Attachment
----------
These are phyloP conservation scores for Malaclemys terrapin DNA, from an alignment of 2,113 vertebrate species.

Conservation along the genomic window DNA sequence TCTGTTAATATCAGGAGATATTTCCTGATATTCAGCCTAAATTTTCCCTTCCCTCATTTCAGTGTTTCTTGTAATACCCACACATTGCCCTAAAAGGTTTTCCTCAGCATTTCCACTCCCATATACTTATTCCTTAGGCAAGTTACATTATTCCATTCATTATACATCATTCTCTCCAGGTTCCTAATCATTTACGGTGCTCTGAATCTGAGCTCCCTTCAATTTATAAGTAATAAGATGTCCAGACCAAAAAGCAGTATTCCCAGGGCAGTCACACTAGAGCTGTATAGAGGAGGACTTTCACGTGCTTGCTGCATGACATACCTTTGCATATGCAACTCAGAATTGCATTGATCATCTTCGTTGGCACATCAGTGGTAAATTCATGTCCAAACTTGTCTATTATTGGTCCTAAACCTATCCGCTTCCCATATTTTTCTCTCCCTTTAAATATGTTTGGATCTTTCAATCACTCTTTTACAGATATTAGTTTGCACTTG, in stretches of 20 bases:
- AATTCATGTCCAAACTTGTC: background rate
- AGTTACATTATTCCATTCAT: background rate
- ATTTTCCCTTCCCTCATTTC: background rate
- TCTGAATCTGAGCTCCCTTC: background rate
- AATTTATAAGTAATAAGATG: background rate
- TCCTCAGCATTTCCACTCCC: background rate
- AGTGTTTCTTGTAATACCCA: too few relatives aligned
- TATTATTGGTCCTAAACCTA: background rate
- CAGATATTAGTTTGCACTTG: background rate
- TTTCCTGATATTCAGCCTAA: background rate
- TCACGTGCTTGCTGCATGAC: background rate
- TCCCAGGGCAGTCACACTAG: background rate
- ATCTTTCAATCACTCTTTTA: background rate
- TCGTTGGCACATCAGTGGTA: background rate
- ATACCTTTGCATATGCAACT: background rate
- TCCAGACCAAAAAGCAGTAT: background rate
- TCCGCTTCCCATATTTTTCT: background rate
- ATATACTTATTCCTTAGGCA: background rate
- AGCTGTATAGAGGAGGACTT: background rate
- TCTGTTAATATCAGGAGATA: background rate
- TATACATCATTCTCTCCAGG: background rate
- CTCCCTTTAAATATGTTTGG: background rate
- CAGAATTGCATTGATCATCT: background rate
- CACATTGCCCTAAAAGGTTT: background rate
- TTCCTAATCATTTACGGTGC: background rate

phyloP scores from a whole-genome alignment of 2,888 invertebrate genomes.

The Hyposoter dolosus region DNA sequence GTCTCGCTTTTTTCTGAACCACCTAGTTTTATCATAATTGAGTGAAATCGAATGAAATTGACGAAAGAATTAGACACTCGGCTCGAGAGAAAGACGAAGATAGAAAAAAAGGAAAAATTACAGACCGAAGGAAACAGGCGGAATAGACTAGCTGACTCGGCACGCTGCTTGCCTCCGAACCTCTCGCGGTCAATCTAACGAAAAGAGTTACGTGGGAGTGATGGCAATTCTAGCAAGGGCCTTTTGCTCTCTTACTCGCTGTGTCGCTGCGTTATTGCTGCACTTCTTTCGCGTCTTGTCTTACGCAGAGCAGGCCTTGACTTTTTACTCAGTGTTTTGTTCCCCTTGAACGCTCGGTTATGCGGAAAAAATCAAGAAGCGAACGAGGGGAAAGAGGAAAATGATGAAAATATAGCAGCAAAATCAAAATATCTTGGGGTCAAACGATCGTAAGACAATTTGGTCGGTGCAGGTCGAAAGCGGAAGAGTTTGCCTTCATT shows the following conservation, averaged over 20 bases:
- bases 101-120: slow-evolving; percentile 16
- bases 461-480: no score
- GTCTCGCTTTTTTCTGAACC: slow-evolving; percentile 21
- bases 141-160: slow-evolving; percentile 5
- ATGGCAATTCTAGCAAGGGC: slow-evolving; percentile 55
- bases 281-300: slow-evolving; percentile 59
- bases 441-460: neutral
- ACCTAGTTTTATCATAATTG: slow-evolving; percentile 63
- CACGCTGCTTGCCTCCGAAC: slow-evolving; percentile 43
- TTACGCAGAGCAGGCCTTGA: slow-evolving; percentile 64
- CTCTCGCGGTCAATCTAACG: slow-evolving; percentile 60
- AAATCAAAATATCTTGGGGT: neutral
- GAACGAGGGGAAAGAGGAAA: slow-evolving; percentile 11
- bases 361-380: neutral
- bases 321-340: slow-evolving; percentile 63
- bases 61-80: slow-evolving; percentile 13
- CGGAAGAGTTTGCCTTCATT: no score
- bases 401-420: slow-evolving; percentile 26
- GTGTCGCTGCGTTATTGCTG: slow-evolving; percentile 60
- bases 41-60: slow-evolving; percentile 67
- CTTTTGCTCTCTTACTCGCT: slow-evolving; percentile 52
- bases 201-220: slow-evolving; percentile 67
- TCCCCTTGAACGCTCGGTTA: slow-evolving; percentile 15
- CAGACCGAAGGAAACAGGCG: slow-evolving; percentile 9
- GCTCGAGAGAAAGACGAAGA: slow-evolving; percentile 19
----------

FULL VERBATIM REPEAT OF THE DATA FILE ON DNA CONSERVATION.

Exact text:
These are phyloP conservation scores for Malaclemys terrapin DNA, from an alignment of 2,113 vertebrate species.

Conservation along the genomic window DNA sequence TCTGTTAATATCAGGAGATATTTCCTGATATTCAGCCTAAATTTTCCCTTCCCTCATTTCAGTGTTTCTTGTAATACCCACACATTGCCCTAAAAGGTTTTCCTCAGCATTTCCACTCCCATATACTTATTCCTTAGGCAAGTTACATTATTCCATTCATTATACATCATTCTCTCCAGGTTCCTAATCATTTACGGTGCTCTGAATCTGAGCTCCCTTCAATTTATAAGTAATAAGATGTCCAGACCAAAAAGCAGTATTCCCAGGGCAGTCACACTAGAGCTGTATAGAGGAGGACTTTCACGTGCTTGCTGCATGACATACCTTTGCATATGCAACTCAGAATTGCATTGATCATCTTCGTTGGCACATCAGTGGTAAATTCATGTCCAAACTTGTCTATTATTGGTCCTAAACCTATCCGCTTCCCATATTTTTCTCTCCCTTTAAATATGTTTGGATCTTTCAATCACTCTTTTACAGATATTAGTTTGCACTTG, in stretches of 20 bases:
- AATTCATGTCCAAACTTGTC: background rate
- AGTTACATTATTCCATTCAT: background rate
- ATTTTCCCTTCCCTCATTTC: background rate
- TCTGAATCTGAGCTCCCTTC: background rate
- AATTTATAAGTAATAAGATG: background rate
- TCCTCAGCATTTCCACTCCC: background rate
- AGTGTTTCTTGTAATACCCA: too few relatives aligned
- TATTATTGGTCCTAAACCTA: background rate
- CAGATATTAGTTTGCACTTG: background rate
- TTTCCTGATATTCAGCCTAA: background rate
- TCACGTGCTTGCTGCATGAC: background rate
- TCCCAGGGCAGTCACACTAG: background rate
- ATCTTTCAATCACTCTTTTA: background rate
- TCGTTGGCACATCAGTGGTA: background rate
- ATACCTTTGCATATGCAACT: background rate
- TCCAGACCAAAAAGCAGTAT: background rate
- TCCGCTTCCCATATTTTTCT: background rate
- ATATACTTATTCCTTAGGCA: background rate
- AGCTGTATAGAGGAGGACTT: background rate
- TCTGTTAATATCAGGAGATA: background rate
- TATACATCATTCTCTCCAGG: background rate
- CTCCCTTTAAATATGTTTGG: background rate
- CAGAATTGCATTGATCATCT: background rate
- CACATTGCCCTAAAAGGTTT: background rate
- TTCCTAATCATTTACGGTGC: background rate

phyloP scores from a whole-genome alignment of 2,888 invertebrate genomes.

The Hyposoter dolosus region DNA sequence GTCTCGCTTTTTTCTGAACCACCTAGTTTTATCATAATTGAGTGAAATCGAATGAAATTGACGAAAGAATTAGACACTCGGCTCGAGAGAAAGACGAAGATAGAAAAAAAGGAAAAATTACAGACCGAAGGAAACAGGCGGAATAGACTAGCTGACTCGGCACGCTGCTTGCCTCCGAACCTCTCGCGGTCAATCTAACGAAAAGAGTTACGTGGGAGTGATGGCAATTCTAGCAAGGGCCTTTTGCTCTCTTACTCGCTGTGTCGCTGCGTTATTGCTGCACTTCTTTCGCGTCTTGTCTTACGCAGAGCAGGCCTTGACTTTTTACTCAGTGTTTTGTTCCCCTTGAACGCTCGGTTATGCGGAAAAAATCAAGAAGCGAACGAGGGGAAAGAGGAAAATGATGAAAATATAGCAGCAAAATCAAAATATCTTGGGGTCAAACGATCGTAAGACAATTTGGTCGGTGCAGGTCGAAAGCGGAAGAGTTTGCCTTCATT shows the following conservation, averaged over 20 bases:
- bases 101-120: slow-evolving; percentile 16
- bases 461-480: no score
- GTCTCGCTTTTTTCTGAACC: slow-evolving; percentile 21
- bases 141-160: slow-evolving; percentile 5
- ATGGCAATTCTAGCAAGGGC: slow-evolving; percentile 55
- bases 281-300: slow-evolving; percentile 59
- bases 441-460: neutral
- ACCTAGTTTTATCATAATTG: slow-evolving; percentile 63
- CACGCTGCTTGCCTCCGAAC: slow-evolving; percentile 43
- TTACGCAGAGCAGGCCTTGA: slow-evolving; percentile 64
- CTCTCGCGGTCAATCTAACG: slow-evolving; percentile 60
- AAATCAAAATATCTTGGGGT: neutral
- GAACGAGGGGAAAGAGGAAA: slow-evolving; percentile 11
- bases 361-380: neutral
- bases 321-340: slow-evolving; percentile 63
- bases 61-80: slow-evolving; percentile 13
- CGGAAGAGTTTGCCTTCATT: no score
- bases 401-420: slow-evolving; percentile 26
- GTGTCGCTGCGTTATTGCTG: slow-evolving; percentile 60
- bases 41-60: slow-evolving; percentile 67
- CTTTTGCTCTCTTACTCGCT: slow-evolving; percentile 52
- bases 201-220: slow-evolving; percentile 67
- TCCCCTTGAACGCTCGGTTA: slow-evolving; percentile 15
- CAGACCGAAGGAAACAGGCG: slow-evolving; percentile 9
- GCTCGAGAGAAAGACGAAGA: slow-evolving; percentile 19